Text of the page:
the certificates of election of congressmen
tor the luird and romxh districts of that
state. They are issued in the names of tbe
Democratic candidate This makes a Re
publican majority of three in tbe next bouse
Farewell Dinner to the Cabinet.
Washington CtTT, March 4. The presi-
deut gave a dinner Saturday evening to the
members of bis cabinet. It was of an in
formal character and in tbs nature of a fare
well to bis associates. The other gentlemen
present were Chief Justice Fuller, Justice
miliar and Col. Umont
IWsn't Recommend I'tah as a State.
Washington Citt, Maroh 4. Springer
Saturday night submitted a report to accom
pany a bill to erect the territory .of Utah
into a stata The report simply recites the
mineral-agricultural development of the ter
ritory, gives the population, but makes no
And Now Faln hild Is Sne,l.
Washington Citt. March 4. Samuel
Stroug enured suit Saturday against Secre
tary Fairthili for ttt),00i damages for hav
ing on Jai. 14 rcfu&ed to pay bim tbe amount
awarded him &s,257.3S by the arbitrators
in the rases be Utul against tbe District of
A DES MOINES BANK CLOSED.
The Merchant' National Haa a Itimh ol
Depositors and Shots I'p.
Dks Moines, Ia, March 4. Tbe paper of
the Merchants' National bank of this city
was thrown out of tbe clearing-house Friday
and such a rush of depositors resulted tbat
all iu available funds were used up and it
was compelled to close its doors Saturday.
Tbe cauiw for the refusal at tbe clearing
house was the announcement by Bank Ex
aminer Stone tbat the Merchants1 was $15,-
000 behind its deposits. Tbe president and
cashier of tbe Merchants' says that tbe causs
of the bank's shortage is found in the fact
that it has been paying out funds right along
while it was making no collections.
Pullman Controls the Travelers' Sleep.
Ban Francisco, March 4. Tbe Southern
Pacific company has given notice that here
after iU second-class sleeping service will be
under the direction of the Pullman Car com
pany. This gives the latter control of all tbe
through sleepuig-car business in and out ot
tbe city. .
Walsh Telegraphs It to tbe Cardinal.
London, March 4. Archbishop Walsh, of
Dublin, has telegraphed to Cardinal Ram-
polla, papal secretary of state, calling atten
tion to tbe perfidy and suicide of Pigott as
proving that the Parnellites have been grossly
misrepresented to the Vatican.
Lydecker Munt Face a Court Martial.
Washington Citt, March 4. By order
of tbe secretary of war Maj. Lydecker, of
tbe engineer corps U. S. A., will be tried by
court martial for negligence in his duties in
connection with the Washington aqueduct
O'Connor DefeaU Gandaur.
Sax Frakciboo, March 4. O'Connor won
the three-mile boat race yesterday in 19 min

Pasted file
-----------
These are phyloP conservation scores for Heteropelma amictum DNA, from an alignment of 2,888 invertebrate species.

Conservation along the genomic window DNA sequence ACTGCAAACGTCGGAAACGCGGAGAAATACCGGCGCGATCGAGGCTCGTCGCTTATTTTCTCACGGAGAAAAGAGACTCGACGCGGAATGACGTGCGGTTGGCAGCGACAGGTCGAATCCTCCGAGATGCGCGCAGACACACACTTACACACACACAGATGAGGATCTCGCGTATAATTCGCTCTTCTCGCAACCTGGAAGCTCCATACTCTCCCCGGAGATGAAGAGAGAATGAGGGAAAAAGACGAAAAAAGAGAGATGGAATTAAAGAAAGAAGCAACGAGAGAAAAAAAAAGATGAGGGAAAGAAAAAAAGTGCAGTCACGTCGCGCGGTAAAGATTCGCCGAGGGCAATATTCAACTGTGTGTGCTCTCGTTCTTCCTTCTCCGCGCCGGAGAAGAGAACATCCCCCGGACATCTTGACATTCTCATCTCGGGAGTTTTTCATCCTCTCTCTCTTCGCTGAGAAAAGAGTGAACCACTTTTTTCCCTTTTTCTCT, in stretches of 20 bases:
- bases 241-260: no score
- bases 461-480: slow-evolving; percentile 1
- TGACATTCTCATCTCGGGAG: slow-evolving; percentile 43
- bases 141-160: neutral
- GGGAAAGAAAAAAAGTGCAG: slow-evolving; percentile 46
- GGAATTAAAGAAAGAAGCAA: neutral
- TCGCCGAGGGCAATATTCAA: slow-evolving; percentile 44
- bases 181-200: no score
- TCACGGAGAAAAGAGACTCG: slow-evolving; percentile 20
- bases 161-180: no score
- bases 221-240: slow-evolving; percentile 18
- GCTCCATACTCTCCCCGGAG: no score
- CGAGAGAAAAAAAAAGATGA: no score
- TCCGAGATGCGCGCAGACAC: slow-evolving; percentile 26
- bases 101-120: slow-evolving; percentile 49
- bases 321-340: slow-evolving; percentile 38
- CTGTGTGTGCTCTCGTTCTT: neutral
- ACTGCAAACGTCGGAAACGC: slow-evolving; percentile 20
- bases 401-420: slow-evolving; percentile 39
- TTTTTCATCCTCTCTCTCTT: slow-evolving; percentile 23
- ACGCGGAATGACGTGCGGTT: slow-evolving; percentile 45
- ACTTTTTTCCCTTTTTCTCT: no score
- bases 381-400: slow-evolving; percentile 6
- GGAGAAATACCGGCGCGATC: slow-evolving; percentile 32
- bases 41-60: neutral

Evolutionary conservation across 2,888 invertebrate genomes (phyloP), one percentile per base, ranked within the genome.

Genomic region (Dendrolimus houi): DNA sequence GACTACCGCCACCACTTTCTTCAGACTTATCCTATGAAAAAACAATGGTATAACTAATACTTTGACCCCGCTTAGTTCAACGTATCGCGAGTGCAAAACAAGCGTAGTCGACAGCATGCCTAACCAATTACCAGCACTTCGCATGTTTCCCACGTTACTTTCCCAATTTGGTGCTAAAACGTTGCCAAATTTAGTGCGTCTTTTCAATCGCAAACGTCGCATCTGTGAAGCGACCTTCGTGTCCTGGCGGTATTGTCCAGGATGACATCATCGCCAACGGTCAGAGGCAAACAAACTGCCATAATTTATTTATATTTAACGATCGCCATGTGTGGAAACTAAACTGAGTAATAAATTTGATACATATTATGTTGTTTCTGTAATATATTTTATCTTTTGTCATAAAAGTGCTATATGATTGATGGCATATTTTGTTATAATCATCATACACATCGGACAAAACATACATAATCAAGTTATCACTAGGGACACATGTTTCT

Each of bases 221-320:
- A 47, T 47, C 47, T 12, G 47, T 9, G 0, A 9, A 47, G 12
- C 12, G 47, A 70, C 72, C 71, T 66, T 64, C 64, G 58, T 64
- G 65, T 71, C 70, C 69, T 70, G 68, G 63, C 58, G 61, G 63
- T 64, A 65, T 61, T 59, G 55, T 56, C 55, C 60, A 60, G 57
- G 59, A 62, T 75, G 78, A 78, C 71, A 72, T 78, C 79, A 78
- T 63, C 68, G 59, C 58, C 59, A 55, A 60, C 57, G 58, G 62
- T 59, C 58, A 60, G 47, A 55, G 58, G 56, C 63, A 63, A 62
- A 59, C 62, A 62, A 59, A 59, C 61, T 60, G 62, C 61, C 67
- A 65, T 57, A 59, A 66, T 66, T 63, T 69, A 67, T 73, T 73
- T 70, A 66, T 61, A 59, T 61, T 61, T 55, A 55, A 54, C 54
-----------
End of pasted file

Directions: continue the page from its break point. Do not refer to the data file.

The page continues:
utes 4o seconds, defeating Gandaur, who
gave up at tbe end of a quarter of a mile on
account of rough water.
Balfour Was Acquainted with Pigott.
London, March 4. J. Mackentie Maclean,
Conservative member of parliament for
Uldham, is authority for the statement that
Balfour warned The Times a year ago that
rigott was not to be relied upon.
Another Man Who Knows Something.
Paris, March 4. It is stated that a prom
inent member of the Fenian contingent here
is prepared to divulge tbe source from which
tbe 11 rat batch of alleged Paroell letters was
Will Suppress Boulanyer's Party.
Paris, March 2. The government has in
structed the prefects of police to prevent tbe
Patriotic league from meeting. The Patriotic
league is tbe organized party of Houianger.
Gladstone's Son Getting- Better.
London, March 4 The illness of Mr.
William Henry Gladstone, eldest son of tbe
great Liberal leader, has taken a favorable
turn aud his friends are now encouraged to
hope for his complete recovery. His father
was uot aware of the sickness of his son
when be made his speech in the house of
commons Friday night, although at that time
the sick . man was thought to be past re
Nearly 1,400 Itntnlgr ants Landed. .
New York, March 4. Tbe steamer La
Bourgogne, from Havre, landed 487 immi
granU at Castle Garden yesterday; the
Rhaetia, from Hamburg, 455; the Aurania,
from Liverpool, 800, and the Ohio, fsom
Owes Nearly gSSO.OOO,
BoBTOir, March 4. Steve Morse, wool
broker, who failed recently, has gene into in-
i solvency. Liabilities, 1340,000, most of
which is secured,. at least nominally. '
- 2?. CORDE
THE WELL KNOWN AND POPULAR
No. 1623 Second Avenue,
Has received and has now on hand an extra
fine line of
Children's Carriages, Porterio
and Laoe Curtains,
which he invites the pnblic to call and examine.
f"Mr. Gordes manufactures all his own Parlor